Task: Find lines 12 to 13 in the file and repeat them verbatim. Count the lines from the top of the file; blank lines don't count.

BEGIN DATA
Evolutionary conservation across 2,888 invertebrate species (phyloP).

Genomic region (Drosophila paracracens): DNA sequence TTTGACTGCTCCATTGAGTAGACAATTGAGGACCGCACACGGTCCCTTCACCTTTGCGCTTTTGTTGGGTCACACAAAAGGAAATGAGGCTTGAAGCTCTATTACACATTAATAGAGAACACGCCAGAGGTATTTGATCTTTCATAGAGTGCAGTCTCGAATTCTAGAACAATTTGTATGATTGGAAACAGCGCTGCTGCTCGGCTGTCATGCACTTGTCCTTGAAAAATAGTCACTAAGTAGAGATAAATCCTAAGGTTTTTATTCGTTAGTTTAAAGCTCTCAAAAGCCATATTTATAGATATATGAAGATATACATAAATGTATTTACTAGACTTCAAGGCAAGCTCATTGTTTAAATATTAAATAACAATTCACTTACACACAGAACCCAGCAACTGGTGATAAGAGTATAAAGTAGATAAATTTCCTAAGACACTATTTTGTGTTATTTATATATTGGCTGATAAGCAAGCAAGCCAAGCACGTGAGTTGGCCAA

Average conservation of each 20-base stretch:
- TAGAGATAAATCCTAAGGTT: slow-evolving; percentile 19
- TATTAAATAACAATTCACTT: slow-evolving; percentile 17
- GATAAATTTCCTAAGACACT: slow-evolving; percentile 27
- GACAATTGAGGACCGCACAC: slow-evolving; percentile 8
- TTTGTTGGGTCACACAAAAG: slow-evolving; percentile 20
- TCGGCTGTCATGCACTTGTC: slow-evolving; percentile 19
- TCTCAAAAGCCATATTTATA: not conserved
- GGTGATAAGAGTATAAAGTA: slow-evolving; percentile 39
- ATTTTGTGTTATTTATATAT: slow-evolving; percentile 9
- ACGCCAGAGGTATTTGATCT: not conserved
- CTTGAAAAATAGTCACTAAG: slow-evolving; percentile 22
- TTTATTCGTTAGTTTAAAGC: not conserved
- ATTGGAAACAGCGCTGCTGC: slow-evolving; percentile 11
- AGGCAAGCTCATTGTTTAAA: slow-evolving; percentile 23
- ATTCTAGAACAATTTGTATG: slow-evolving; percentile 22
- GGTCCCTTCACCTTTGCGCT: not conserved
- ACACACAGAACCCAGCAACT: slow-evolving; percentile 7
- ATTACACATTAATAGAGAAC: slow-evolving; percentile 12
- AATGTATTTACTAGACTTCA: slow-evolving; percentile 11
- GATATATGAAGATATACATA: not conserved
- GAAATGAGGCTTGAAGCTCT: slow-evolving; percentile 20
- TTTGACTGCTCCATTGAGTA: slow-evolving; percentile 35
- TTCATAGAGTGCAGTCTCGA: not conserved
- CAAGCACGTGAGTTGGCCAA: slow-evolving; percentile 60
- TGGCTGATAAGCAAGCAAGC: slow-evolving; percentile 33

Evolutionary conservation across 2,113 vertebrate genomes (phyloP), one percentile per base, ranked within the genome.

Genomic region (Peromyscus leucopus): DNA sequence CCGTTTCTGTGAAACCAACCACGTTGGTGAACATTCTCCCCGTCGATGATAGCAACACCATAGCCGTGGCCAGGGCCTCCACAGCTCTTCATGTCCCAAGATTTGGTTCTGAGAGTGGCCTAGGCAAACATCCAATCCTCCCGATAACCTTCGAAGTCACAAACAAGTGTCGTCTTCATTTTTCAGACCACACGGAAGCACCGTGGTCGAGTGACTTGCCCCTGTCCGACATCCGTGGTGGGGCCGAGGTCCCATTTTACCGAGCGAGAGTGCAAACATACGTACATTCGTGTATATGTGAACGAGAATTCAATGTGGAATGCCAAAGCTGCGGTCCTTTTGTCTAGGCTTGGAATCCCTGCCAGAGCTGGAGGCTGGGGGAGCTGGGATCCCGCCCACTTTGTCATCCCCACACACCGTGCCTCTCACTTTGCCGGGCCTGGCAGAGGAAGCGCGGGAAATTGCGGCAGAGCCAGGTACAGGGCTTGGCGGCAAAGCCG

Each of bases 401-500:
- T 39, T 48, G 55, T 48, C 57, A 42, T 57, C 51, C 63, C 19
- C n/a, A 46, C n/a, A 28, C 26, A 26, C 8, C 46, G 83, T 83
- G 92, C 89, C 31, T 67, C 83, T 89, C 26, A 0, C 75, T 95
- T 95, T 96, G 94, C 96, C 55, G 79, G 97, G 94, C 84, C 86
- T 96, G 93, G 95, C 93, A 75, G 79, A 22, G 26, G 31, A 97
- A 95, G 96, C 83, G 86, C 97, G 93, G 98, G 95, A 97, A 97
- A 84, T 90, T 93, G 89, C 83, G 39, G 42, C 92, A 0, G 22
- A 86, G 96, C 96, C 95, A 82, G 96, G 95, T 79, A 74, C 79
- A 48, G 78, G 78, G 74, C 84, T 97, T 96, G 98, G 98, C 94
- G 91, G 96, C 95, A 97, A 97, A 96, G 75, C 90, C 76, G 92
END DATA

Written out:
- ATTTTGTGTTATTTATATAT: slow-evolving; percentile 9
- ACGCCAGAGGTATTTGATCT: not conserved